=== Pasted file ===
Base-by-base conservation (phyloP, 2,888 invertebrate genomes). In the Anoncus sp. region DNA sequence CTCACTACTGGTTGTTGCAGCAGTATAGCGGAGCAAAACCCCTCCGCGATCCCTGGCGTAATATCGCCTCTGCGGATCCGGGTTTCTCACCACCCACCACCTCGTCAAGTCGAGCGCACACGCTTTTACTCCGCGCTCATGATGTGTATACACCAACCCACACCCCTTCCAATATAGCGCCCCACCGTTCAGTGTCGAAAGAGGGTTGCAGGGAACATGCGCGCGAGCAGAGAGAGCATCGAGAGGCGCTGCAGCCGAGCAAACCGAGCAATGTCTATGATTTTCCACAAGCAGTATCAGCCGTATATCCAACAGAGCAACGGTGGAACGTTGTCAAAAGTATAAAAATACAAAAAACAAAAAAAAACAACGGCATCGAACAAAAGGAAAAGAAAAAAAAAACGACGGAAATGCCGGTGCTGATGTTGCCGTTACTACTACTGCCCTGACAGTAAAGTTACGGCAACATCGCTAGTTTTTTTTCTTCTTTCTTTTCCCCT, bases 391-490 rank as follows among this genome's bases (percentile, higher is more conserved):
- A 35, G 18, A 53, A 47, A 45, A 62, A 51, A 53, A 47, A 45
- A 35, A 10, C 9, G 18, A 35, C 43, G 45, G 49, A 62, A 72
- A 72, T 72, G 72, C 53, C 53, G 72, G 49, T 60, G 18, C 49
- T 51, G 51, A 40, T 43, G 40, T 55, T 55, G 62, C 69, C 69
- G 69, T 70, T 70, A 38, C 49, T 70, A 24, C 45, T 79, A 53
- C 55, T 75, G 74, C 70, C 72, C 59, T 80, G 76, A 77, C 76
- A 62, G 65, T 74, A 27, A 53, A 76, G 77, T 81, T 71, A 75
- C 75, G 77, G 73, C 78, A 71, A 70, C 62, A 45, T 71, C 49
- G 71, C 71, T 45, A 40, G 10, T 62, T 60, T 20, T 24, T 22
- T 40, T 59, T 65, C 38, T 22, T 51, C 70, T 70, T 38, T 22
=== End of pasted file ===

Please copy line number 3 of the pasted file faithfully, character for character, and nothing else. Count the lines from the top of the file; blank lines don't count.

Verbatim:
- A 35, A 10, C 9, G 18, A 35, C 43, G 45, G 49, A 62, A 72